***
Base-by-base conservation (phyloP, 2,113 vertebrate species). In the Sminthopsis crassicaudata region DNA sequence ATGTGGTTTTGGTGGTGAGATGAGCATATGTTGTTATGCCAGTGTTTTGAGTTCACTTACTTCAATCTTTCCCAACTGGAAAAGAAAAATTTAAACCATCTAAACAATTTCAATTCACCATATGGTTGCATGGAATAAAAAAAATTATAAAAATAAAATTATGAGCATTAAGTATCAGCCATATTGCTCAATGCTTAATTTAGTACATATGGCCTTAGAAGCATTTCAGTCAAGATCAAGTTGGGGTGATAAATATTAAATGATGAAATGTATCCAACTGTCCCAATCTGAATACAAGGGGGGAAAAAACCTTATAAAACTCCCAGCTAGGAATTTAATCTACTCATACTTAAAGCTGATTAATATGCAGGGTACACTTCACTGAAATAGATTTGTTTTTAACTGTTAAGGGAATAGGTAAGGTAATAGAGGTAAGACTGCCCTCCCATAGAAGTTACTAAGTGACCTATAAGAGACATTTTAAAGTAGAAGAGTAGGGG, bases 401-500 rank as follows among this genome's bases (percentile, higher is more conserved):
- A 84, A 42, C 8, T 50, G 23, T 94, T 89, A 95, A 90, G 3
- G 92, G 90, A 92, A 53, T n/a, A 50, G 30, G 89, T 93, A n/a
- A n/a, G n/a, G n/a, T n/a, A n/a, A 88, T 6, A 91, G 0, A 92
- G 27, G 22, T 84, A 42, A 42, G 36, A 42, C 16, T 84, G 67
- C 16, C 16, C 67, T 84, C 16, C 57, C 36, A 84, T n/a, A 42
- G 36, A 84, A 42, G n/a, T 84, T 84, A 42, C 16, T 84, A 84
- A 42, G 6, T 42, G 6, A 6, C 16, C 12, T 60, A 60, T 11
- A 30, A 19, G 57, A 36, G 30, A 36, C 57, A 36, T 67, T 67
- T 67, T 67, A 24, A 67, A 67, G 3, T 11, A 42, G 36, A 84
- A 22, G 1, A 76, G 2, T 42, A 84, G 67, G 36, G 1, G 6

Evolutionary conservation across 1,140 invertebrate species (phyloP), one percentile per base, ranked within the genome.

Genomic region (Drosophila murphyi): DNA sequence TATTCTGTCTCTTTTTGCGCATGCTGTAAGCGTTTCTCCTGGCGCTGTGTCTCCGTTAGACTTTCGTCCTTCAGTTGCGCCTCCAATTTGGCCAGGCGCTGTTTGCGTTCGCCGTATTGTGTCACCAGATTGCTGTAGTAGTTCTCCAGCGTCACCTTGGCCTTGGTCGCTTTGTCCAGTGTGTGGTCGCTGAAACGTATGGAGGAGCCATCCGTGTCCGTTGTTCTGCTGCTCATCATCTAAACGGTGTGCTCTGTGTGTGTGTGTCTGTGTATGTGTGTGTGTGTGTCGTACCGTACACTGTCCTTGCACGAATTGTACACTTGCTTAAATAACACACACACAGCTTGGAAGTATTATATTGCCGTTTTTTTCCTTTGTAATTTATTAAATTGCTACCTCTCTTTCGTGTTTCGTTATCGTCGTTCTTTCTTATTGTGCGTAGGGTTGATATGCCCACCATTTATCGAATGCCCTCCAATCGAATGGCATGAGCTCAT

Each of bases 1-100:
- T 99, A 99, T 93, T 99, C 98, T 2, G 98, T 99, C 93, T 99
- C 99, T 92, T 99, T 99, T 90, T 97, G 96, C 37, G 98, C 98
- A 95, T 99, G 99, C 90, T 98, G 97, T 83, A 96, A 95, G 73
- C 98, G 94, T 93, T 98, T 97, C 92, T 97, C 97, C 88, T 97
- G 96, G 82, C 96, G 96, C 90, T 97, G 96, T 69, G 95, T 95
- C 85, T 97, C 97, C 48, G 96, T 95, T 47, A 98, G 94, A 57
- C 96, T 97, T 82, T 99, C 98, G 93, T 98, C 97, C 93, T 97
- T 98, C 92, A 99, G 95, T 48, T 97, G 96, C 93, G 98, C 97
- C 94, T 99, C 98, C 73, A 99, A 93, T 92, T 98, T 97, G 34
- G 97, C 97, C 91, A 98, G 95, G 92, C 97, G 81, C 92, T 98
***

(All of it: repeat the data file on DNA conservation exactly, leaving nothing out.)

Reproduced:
Base-by-base conservation (phyloP, 2,113 vertebrate species). In the Sminthopsis crassicaudata region DNA sequence ATGTGGTTTTGGTGGTGAGATGAGCATATGTTGTTATGCCAGTGTTTTGAGTTCACTTACTTCAATCTTTCCCAACTGGAAAAGAAAAATTTAAACCATCTAAACAATTTCAATTCACCATATGGTTGCATGGAATAAAAAAAATTATAAAAATAAAATTATGAGCATTAAGTATCAGCCATATTGCTCAATGCTTAATTTAGTACATATGGCCTTAGAAGCATTTCAGTCAAGATCAAGTTGGGGTGATAAATATTAAATGATGAAATGTATCCAACTGTCCCAATCTGAATACAAGGGGGGAAAAAACCTTATAAAACTCCCAGCTAGGAATTTAATCTACTCATACTTAAAGCTGATTAATATGCAGGGTACACTTCACTGAAATAGATTTGTTTTTAACTGTTAAGGGAATAGGTAAGGTAATAGAGGTAAGACTGCCCTCCCATAGAAGTTACTAAGTGACCTATAAGAGACATTTTAAAGTAGAAGAGTAGGGG, bases 401-500 rank as follows among this genome's bases (percentile, higher is more conserved):
- A 84, A 42, C 8, T 50, G 23, T 94, T 89, A 95, A 90, G 3
- G 92, G 90, A 92, A 53, T n/a, A 50, G 30, G 89, T 93, A n/a
- A n/a, G n/a, G n/a, T n/a, A n/a, A 88, T 6, A 91, G 0, A 92
- G 27, G 22, T 84, A 42, A 42, G 36, A 42, C 16, T 84, G 67
- C 16, C 16, C 67, T 84, C 16, C 57, C 36, A 84, T n/a, A 42
- G 36, A 84, A 42, G n/a, T 84, T 84, A 42, C 16, T 84, A 84
- A 42, G 6, T 42, G 6, A 6, C 16, C 12, T 60, A 60, T 11
- A 30, A 19, G 57, A 36, G 30, A 36, C 57, A 36, T 67, T 67
- T 67, T 67, A 24, A 67, A 67, G 3, T 11, A 42, G 36, A 84
- A 22, G 1, A 76, G 2, T 42, A 84, G 67, G 36, G 1, G 6

Evolutionary conservation across 1,140 invertebrate species (phyloP), one percentile per base, ranked within the genome.

Genomic region (Drosophila murphyi): DNA sequence TATTCTGTCTCTTTTTGCGCATGCTGTAAGCGTTTCTCCTGGCGCTGTGTCTCCGTTAGACTTTCGTCCTTCAGTTGCGCCTCCAATTTGGCCAGGCGCTGTTTGCGTTCGCCGTATTGTGTCACCAGATTGCTGTAGTAGTTCTCCAGCGTCACCTTGGCCTTGGTCGCTTTGTCCAGTGTGTGGTCGCTGAAACGTATGGAGGAGCCATCCGTGTCCGTTGTTCTGCTGCTCATCATCTAAACGGTGTGCTCTGTGTGTGTGTGTCTGTGTATGTGTGTGTGTGTGTCGTACCGTACACTGTCCTTGCACGAATTGTACACTTGCTTAAATAACACACACACAGCTTGGAAGTATTATATTGCCGTTTTTTTCCTTTGTAATTTATTAAATTGCTACCTCTCTTTCGTGTTTCGTTATCGTCGTTCTTTCTTATTGTGCGTAGGGTTGATATGCCCACCATTTATCGAATGCCCTCCAATCGAATGGCATGAGCTCAT

Each of bases 1-100:
- T 99, A 99, T 93, T 99, C 98, T 2, G 98, T 99, C 93, T 99
- C 99, T 92, T 99, T 99, T 90, T 97, G 96, C 37, G 98, C 98
- A 95, T 99, G 99, C 90, T 98, G 97, T 83, A 96, A 95, G 73
- C 98, G 94, T 93, T 98, T 97, C 92, T 97, C 97, C 88, T 97
- G 96, G 82, C 96, G 96, C 90, T 97, G 96, T 69, G 95, T 95
- C 85, T 97, C 97, C 48, G 96, T 95, T 47, A 98, G 94, A 57
- C 96, T 97, T 82, T 99, C 98, G 93, T 98, C 97, C 93, T 97
- T 98, C 92, A 99, G 95, T 48, T 97, G 96, C 93, G 98, C 97
- C 94, T 99, C 98, C 73, A 99, A 93, T 92, T 98, T 97, G 34
- G 97, C 97, C 91, A 98, G 95, G 92, C 97, G 81, C 92, T 98